150,000 Dead in Sudan, White House Silent

(RepublicanNews.org) – More than a year into the current civil war in Sudan, campaigners want to know why the White House has remained tight-lipped on the conflict that has so far claimed the lives of 150,000.

In April, on the first anniversary of the outbreak of war, campaigners presented a petition imploring President Joe Biden to use his position to speak about the bloodshed. Despite the 15,000 signatures, Amnesty International has complained that the Biden administration has said and done next to nothing to bring an end to the conflict.

The Sudanese war is being fought by two rival factions: the Sudan Armed Forces, led by Gen. Abdel Fattah al-Burhan, and Gen. Mohamed Hamdan Dagalo’s paramilitary forces known as the Rapid Support Forces (RSF). Both sides stand accused of committing war crimes, with members of the RSF being singled out in particular for crimes of ethnic cleansing and other crimes against humanity. Each faction has been accused of using starvation as a weapon. According to the UN, 18 million Sudanese are facing acute hunger, with aid workers unable to reach them due to the extreme violence across the country.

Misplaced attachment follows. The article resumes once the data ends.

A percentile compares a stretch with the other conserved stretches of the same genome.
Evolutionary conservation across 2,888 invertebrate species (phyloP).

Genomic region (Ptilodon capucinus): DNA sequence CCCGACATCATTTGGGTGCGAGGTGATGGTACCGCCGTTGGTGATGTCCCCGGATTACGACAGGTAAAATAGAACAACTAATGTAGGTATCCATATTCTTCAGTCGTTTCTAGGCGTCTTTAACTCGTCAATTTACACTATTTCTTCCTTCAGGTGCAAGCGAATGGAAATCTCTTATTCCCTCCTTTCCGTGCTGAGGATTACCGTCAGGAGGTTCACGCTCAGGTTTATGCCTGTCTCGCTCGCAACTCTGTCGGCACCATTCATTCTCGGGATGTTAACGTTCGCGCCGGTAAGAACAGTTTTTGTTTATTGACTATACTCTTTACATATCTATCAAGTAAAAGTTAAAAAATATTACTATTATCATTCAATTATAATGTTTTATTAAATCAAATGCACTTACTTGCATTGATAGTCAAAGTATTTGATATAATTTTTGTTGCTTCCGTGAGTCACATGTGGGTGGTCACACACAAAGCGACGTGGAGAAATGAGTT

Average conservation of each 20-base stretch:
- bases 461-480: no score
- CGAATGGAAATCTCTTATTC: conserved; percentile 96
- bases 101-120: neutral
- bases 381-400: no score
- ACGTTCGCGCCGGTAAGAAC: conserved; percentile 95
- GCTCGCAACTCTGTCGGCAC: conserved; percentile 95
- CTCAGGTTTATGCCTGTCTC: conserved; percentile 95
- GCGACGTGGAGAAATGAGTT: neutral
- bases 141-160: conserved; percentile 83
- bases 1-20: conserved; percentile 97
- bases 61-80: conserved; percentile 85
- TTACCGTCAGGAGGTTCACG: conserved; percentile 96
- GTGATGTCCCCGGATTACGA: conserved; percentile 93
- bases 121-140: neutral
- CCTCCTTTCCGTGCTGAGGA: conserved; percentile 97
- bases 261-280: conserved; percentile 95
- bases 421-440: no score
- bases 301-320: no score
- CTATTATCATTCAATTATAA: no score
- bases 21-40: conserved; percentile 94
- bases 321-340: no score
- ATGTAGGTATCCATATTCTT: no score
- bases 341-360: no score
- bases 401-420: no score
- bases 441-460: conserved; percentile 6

The International Rescue Committee has identified the Sudanese war as the crisis most likely to deteriorate further throughout 2024, describing the country as being “in freefall.” Nine million civilians have been forced to flee their homes amidst the violence and 25 million, or half the population, need help from international aid agencies. Nearly a quarter of a million children are expected to die of starvation over the coming months.

International aid workers and officials working on the ground in Sudan have expressed dismay at the lack of international outcry over the war, with some critics asking why the Biden administration seemingly has not applied any diplomatic pressure to try to alleviate the suffering. Alan Boswell, from the International Crisis Group, compared the White House’s apparent indifference to its enthusiastic involvement in the Ukrainian and Gazan conflicts.

White House spokesman John Kirkby, however, has previously rebuffed such criticisms. Kirkby has previously told the press that the White House is “diplomatically engaged” with Sudan and is keen to see an end to the conflict.

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